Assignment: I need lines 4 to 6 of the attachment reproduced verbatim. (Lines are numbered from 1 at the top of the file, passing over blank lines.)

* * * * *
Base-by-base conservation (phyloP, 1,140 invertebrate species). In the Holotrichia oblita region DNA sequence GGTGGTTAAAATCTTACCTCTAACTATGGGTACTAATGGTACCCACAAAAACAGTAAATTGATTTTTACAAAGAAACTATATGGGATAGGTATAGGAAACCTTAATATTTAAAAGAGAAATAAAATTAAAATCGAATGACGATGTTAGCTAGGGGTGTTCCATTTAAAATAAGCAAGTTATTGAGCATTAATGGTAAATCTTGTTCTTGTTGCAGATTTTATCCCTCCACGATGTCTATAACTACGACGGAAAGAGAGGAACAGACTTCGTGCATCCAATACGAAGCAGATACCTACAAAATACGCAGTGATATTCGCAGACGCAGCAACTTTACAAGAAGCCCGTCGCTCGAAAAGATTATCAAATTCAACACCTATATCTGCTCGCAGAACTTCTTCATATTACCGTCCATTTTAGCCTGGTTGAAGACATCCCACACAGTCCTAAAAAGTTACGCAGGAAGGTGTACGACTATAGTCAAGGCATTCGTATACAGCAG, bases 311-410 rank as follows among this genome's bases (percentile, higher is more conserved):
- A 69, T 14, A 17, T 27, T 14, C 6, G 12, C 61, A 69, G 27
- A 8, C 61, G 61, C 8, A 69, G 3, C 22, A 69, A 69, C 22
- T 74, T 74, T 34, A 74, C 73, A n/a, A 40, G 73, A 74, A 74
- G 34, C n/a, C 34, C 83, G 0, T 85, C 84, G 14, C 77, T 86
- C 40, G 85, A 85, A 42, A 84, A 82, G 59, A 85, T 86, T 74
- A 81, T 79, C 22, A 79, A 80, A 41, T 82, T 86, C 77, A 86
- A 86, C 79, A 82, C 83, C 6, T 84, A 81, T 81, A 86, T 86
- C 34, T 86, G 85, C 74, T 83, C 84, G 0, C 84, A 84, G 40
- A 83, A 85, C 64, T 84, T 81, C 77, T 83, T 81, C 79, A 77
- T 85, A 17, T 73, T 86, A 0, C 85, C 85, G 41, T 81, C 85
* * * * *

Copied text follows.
- T 74, T 74, T 34, A 74, C 73, A n/a, A 40, G 73, A 74, A 74
- G 34, C n/a, C 34, C 83, G 0, T 85, C 84, G 14, C 77, T 86
- C 40, G 85, A 85, A 42, A 84, A 82, G 59, A 85, T 86, T 74